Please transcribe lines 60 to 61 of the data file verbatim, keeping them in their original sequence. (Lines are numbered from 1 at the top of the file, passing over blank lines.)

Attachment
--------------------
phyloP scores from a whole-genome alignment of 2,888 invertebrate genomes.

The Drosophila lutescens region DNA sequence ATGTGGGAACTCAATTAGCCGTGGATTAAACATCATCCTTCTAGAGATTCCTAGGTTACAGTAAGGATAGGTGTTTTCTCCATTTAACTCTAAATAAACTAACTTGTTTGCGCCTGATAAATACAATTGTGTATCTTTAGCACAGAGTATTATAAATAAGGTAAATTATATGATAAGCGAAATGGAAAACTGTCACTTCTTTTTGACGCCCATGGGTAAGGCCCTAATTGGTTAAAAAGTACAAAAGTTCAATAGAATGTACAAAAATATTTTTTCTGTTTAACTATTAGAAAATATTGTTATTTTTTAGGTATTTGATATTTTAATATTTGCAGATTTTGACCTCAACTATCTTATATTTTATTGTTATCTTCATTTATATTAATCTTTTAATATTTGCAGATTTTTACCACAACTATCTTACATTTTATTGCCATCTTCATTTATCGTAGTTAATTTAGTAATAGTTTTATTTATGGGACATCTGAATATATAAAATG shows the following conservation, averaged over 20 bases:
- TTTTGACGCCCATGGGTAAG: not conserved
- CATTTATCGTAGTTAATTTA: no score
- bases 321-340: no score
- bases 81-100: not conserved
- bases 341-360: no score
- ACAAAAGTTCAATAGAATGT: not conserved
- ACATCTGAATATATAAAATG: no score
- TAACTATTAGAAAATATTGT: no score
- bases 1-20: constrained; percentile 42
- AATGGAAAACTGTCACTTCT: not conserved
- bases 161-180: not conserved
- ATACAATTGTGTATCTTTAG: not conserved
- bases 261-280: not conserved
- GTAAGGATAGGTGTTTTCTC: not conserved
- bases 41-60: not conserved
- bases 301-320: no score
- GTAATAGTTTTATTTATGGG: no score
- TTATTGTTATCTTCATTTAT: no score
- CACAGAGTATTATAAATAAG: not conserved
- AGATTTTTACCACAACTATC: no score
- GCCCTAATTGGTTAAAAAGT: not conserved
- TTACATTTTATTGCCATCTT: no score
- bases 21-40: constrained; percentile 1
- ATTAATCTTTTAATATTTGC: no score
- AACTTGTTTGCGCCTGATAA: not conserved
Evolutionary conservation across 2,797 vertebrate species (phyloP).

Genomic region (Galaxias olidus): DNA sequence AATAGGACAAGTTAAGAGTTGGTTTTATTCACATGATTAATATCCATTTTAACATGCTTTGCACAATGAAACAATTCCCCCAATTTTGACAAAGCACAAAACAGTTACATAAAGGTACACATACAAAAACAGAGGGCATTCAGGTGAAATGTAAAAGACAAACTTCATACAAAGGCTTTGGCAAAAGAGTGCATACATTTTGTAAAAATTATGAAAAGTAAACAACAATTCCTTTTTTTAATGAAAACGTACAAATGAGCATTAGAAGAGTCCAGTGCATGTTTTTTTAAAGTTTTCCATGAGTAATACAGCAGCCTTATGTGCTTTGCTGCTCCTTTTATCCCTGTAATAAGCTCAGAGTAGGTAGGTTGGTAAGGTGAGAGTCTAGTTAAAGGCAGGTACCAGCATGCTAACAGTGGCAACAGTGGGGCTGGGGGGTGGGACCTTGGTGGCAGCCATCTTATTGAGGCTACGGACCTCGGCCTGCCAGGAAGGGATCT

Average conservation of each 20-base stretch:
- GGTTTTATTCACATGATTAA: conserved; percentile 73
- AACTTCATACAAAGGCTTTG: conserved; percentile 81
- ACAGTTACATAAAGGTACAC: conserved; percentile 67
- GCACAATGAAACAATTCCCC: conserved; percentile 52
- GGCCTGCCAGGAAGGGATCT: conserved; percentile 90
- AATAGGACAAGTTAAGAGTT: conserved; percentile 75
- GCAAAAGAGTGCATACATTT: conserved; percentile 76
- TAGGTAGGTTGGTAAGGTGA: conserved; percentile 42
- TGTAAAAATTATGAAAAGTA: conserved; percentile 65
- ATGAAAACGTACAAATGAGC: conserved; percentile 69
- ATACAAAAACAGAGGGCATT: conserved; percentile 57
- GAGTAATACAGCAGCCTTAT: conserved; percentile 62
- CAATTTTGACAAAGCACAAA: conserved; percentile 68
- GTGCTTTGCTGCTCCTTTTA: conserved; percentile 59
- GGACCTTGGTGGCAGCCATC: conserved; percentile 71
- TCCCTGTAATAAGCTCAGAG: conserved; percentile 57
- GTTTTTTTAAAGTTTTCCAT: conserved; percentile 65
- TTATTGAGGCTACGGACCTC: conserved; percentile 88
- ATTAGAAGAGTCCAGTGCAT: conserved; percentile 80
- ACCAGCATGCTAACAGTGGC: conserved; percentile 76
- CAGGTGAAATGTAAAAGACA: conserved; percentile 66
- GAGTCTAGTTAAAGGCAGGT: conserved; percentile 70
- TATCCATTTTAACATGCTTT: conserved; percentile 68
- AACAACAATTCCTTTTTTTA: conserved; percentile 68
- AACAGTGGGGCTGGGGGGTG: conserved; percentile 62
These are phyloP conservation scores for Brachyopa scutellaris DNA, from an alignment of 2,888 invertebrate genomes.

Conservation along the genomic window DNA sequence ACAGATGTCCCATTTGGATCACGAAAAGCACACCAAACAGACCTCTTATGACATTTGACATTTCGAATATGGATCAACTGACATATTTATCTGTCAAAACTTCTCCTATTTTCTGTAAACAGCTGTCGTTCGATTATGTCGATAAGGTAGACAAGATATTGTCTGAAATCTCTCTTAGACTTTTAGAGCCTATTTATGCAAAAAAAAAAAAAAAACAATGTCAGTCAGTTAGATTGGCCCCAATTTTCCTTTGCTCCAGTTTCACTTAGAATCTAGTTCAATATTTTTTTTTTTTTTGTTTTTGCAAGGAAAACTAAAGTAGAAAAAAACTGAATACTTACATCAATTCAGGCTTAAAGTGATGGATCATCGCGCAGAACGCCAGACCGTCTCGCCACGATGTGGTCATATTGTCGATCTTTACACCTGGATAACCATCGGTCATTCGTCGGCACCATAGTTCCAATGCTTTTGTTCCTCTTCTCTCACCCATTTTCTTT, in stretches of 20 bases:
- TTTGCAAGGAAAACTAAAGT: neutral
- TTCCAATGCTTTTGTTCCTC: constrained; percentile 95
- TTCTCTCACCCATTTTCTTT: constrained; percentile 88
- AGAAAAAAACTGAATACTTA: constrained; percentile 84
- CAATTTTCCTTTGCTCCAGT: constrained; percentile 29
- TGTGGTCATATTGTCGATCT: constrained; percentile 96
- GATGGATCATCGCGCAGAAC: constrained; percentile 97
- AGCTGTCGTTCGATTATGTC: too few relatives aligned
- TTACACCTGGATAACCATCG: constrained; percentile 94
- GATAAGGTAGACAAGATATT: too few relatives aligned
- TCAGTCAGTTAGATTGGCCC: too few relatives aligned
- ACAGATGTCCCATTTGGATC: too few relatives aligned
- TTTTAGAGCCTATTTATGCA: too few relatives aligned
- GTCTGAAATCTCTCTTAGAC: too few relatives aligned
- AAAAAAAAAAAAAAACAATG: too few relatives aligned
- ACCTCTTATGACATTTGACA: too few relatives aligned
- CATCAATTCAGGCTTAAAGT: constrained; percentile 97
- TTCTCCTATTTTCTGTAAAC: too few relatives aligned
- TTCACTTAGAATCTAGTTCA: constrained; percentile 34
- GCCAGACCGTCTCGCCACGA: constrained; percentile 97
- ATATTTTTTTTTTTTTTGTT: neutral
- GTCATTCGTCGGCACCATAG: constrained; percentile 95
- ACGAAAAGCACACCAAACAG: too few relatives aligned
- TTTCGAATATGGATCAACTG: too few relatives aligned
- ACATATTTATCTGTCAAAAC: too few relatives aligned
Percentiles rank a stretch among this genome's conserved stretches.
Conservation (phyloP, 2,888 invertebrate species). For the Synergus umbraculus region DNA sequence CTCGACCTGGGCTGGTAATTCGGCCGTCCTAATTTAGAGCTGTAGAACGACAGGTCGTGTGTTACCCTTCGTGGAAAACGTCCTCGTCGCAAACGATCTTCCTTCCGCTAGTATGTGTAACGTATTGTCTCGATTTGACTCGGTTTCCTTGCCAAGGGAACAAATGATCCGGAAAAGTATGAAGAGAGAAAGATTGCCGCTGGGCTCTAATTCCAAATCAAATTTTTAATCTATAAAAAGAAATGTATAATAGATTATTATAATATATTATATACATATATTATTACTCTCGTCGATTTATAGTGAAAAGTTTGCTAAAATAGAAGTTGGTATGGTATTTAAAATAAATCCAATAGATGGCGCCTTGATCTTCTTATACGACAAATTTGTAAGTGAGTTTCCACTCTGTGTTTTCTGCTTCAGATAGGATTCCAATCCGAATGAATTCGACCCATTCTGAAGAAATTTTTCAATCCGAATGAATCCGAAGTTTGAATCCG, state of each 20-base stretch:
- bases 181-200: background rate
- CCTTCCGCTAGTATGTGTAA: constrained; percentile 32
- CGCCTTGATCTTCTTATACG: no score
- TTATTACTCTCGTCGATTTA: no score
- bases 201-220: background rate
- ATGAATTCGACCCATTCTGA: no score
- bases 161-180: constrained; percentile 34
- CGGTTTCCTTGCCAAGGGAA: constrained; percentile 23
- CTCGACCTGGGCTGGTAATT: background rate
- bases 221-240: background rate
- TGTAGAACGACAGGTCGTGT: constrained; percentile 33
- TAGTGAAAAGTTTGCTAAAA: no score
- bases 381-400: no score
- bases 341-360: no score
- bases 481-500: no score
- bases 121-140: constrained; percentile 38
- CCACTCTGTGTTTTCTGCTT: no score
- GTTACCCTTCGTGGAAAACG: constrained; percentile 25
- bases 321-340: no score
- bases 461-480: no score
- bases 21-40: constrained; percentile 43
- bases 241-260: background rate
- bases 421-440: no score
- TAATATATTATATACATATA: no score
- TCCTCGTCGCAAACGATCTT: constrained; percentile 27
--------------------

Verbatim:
- TTCTCTCACCCATTTTCTTT: constrained; percentile 88
- AGAAAAAAACTGAATACTTA: constrained; percentile 84